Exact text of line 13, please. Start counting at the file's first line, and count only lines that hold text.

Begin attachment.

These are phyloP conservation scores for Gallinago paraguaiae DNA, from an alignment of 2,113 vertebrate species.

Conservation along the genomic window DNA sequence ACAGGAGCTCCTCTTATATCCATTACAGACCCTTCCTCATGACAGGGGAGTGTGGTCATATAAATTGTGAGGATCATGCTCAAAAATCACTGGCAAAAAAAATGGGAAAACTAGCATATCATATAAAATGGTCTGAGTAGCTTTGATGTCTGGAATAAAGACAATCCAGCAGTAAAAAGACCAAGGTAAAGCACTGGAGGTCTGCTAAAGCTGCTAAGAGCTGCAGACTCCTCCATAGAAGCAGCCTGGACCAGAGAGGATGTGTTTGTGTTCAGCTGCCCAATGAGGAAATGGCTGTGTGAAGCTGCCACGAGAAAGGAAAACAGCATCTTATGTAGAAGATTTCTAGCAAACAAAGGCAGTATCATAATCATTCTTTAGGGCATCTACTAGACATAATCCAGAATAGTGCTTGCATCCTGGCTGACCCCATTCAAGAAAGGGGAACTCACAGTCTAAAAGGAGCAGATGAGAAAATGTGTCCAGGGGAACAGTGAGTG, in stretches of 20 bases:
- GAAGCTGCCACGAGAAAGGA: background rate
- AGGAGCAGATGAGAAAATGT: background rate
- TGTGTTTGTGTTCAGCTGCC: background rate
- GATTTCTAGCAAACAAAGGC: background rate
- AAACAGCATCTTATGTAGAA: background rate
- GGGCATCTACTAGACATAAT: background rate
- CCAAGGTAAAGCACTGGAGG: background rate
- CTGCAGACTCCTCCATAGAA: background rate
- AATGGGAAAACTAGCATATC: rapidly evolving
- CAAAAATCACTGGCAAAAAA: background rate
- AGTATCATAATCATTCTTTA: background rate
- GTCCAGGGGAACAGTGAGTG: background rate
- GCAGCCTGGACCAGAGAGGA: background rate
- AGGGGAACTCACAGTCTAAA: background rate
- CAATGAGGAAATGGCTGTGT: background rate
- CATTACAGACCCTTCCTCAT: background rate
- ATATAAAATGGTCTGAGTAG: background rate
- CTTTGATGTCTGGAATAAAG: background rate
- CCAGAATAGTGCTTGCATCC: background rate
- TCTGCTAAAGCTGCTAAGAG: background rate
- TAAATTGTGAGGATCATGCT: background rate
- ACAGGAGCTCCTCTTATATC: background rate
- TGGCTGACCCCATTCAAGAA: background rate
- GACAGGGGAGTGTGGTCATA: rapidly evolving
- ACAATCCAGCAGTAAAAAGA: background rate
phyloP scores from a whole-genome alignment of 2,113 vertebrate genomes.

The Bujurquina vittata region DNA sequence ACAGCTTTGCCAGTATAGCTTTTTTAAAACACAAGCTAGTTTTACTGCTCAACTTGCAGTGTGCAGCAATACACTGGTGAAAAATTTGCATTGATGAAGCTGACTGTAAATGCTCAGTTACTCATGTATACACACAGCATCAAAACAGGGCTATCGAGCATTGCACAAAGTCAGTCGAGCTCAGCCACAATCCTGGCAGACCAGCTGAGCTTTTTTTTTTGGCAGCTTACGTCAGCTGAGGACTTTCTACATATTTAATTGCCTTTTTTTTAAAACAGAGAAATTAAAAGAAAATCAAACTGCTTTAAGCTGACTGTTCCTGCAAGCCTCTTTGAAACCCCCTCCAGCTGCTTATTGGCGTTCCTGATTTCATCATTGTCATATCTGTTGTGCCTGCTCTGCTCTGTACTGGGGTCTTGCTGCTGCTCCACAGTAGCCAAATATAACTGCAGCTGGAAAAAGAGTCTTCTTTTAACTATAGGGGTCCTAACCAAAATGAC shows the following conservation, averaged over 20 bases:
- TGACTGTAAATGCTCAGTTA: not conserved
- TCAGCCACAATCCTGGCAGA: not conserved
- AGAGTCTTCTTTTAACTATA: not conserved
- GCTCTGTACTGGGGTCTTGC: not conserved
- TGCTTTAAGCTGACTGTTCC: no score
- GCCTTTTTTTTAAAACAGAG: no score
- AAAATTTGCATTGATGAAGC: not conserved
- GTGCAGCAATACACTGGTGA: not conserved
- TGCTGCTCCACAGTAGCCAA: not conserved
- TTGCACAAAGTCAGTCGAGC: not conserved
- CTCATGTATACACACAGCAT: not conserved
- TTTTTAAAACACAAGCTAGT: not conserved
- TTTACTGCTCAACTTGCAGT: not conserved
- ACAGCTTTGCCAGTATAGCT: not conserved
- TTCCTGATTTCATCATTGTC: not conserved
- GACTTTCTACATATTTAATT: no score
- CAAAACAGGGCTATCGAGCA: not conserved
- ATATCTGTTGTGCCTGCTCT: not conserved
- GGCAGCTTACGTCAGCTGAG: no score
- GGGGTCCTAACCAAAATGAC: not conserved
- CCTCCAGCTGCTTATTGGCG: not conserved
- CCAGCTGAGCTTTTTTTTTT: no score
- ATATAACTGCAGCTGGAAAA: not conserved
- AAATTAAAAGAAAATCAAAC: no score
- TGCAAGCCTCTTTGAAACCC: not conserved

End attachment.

- AGTATCATAATCATTCTTTA: background rate